Large companies merely pay lip service to the needs of indigenous peoples and ecology. For example, Nornickel was called a leader in corporate philanthropy in 2020 for its World of New Opportunities program. That same year, however, the company caused the largest oil spill in the Arctic. Shortly thereafter, the Russian Association of Indigenous Peoples appealed to Elon Musk not to deal with Nornickel until the consequences of the accident had been resolved and the company's policy on indigenous peoples had been revised. Such an appeal to an outside person indicates a failure to influence the corporation through internal political practices. Corporate and indigenous visions of the future have split.
The possibilities for a trustworthy green policy in Russia also are undercut by the non-existent public consensus on energy development and the unequal political decision-making mechanism. Russia is not a single political-geographical area, but a hierarchical system of regions headed by Moscow. Today Moscow, a beautiful city with a developed infrastructure, has concentrated not only political power, but also capital. It is the circulation (or rather settling?) of capital that establishes the "policy of disposal" of garbage and nuclear waste to the towns mentioned above. This disposition fatally affects the ecological stability of the regions of Russia that are sacrificed to support Moscow's economic well-being.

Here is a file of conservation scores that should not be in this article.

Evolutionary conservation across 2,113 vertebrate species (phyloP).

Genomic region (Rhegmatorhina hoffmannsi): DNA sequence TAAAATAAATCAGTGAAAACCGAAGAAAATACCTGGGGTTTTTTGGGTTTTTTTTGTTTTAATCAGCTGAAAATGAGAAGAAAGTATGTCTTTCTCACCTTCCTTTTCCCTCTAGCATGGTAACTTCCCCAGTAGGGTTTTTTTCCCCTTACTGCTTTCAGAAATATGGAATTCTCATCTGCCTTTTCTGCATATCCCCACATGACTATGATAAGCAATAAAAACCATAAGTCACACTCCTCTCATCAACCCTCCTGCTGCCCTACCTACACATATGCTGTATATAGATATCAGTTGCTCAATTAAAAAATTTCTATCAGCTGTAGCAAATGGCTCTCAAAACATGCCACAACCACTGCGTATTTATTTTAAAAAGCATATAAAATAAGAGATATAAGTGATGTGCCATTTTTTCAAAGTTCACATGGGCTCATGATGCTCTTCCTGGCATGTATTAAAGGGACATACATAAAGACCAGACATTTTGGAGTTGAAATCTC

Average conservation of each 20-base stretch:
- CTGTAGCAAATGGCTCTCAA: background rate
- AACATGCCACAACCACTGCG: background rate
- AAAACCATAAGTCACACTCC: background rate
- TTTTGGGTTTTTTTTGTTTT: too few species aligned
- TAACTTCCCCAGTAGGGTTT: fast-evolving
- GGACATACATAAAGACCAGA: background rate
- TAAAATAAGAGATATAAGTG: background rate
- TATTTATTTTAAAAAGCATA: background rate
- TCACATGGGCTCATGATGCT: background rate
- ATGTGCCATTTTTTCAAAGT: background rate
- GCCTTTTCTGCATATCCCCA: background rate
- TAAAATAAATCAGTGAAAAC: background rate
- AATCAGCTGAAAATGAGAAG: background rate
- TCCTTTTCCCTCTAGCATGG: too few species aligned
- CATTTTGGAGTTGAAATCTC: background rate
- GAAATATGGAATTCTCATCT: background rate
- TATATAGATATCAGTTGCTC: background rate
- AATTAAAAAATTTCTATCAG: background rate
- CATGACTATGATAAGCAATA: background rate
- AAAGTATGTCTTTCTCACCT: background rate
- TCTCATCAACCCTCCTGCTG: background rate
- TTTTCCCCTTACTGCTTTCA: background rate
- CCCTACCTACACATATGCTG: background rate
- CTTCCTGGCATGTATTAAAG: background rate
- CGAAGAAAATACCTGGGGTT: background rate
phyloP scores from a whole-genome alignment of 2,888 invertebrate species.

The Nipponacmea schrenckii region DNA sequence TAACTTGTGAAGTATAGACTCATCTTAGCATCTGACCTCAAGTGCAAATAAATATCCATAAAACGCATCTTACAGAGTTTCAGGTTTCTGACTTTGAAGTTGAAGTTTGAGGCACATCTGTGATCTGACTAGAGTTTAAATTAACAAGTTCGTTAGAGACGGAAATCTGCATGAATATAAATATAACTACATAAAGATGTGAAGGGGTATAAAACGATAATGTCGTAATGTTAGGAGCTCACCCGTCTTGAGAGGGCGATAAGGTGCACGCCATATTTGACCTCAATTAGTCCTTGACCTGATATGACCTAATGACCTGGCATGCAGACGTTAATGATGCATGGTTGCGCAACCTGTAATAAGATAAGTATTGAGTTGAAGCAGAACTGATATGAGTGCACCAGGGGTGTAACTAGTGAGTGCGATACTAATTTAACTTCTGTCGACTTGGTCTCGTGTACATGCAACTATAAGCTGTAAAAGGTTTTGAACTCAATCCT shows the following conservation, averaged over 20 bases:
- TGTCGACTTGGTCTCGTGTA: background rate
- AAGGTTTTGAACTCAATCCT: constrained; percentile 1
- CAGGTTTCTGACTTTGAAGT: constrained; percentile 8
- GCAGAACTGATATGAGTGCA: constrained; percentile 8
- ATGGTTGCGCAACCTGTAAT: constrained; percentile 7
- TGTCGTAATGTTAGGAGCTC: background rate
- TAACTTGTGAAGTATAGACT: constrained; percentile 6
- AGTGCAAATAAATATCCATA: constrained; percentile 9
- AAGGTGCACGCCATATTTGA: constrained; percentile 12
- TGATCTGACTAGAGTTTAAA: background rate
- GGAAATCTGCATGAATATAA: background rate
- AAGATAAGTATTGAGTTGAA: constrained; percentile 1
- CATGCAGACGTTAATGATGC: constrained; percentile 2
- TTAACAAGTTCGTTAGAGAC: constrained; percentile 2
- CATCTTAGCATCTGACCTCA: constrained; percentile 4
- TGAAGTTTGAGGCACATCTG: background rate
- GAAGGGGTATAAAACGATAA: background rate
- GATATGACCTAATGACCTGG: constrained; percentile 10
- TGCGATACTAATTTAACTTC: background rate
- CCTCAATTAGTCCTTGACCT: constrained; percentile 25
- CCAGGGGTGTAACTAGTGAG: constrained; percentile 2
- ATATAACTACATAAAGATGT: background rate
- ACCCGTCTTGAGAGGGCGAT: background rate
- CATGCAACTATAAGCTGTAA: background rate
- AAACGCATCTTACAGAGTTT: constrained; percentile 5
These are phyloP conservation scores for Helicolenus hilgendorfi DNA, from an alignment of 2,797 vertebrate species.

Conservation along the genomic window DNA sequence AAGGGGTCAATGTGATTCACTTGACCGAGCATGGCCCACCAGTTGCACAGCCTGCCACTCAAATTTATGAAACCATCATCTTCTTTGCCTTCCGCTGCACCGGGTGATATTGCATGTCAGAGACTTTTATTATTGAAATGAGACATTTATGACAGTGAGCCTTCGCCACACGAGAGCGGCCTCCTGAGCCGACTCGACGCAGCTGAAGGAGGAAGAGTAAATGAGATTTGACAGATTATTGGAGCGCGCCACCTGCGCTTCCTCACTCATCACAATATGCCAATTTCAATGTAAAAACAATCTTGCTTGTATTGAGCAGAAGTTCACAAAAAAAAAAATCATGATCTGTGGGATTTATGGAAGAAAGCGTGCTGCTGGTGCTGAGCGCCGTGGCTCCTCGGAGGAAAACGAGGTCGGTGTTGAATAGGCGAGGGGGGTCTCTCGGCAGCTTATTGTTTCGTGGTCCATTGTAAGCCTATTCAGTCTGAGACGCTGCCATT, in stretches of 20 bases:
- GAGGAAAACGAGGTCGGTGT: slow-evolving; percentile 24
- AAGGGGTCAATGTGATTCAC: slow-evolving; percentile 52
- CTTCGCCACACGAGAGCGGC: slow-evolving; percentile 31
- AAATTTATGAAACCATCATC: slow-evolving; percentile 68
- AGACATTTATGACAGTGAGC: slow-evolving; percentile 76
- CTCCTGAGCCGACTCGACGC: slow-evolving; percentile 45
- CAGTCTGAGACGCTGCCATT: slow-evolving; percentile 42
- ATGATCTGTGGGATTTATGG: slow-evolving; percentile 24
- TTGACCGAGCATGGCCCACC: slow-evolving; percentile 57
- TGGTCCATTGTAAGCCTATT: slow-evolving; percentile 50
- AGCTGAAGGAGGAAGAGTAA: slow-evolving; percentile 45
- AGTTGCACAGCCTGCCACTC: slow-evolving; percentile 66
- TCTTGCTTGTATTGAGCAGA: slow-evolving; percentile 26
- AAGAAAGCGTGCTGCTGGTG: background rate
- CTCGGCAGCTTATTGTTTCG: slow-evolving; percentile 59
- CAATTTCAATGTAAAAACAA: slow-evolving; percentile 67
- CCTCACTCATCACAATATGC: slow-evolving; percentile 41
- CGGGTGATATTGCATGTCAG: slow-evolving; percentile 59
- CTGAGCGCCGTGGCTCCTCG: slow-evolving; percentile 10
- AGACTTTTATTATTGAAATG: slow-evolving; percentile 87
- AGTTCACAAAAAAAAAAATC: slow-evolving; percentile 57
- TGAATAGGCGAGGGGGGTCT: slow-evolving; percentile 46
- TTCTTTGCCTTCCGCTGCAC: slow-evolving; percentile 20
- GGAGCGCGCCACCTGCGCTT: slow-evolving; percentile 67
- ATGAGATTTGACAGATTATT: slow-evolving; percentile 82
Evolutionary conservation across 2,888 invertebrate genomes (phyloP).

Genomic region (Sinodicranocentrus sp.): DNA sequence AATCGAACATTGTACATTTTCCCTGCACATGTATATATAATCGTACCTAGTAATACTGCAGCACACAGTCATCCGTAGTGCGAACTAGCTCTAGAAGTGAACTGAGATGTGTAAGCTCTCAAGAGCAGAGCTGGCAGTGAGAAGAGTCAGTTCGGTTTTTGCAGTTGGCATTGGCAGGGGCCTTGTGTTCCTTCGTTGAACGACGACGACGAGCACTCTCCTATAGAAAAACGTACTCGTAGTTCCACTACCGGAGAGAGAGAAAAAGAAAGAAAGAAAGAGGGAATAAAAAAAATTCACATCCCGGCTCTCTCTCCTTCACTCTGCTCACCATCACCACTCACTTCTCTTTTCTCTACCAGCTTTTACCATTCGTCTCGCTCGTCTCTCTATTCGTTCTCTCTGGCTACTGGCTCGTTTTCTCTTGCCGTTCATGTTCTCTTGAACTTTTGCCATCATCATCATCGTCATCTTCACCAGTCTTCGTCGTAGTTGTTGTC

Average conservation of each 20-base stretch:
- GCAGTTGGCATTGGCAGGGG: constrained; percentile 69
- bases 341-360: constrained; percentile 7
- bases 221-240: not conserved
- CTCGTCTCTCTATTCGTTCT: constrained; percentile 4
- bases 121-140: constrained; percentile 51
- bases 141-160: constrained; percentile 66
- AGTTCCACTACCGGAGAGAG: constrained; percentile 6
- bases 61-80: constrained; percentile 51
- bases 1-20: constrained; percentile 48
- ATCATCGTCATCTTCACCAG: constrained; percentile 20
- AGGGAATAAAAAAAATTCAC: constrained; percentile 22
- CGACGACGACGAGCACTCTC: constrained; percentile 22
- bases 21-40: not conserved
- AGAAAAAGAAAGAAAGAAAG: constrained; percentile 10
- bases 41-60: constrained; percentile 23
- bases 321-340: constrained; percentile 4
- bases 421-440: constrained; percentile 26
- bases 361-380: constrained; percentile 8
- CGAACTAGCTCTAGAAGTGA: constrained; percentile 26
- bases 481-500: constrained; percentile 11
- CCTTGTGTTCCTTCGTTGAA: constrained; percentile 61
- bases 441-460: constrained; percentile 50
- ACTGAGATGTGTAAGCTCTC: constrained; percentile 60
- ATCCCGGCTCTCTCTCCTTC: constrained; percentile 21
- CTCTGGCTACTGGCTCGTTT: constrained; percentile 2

The humanistic study of energy represents an important way forward. Studying energy reveals the complex institutional relationships between the distribution of power and capital and the contradiction between individual energy consumption and geopolitical goals. Perhaps energy is a new attractor capable of changing the asymmetry of powers on the contemporary political map of Russia and the world. But it will be necessary to go beyond the study of negative aspects of Russian energy practices, to move on to the creation of new knowledge, rethinking the existing philosophical, sociological and practical approaches to energy. In the long term, this will allow us to overcome the current problems and open the path to a new energy future.
Taste the Waste is a small media project that brings radical ecological thought to Russian-speaking people through journalism and art.
Sarah Marie WiebeRead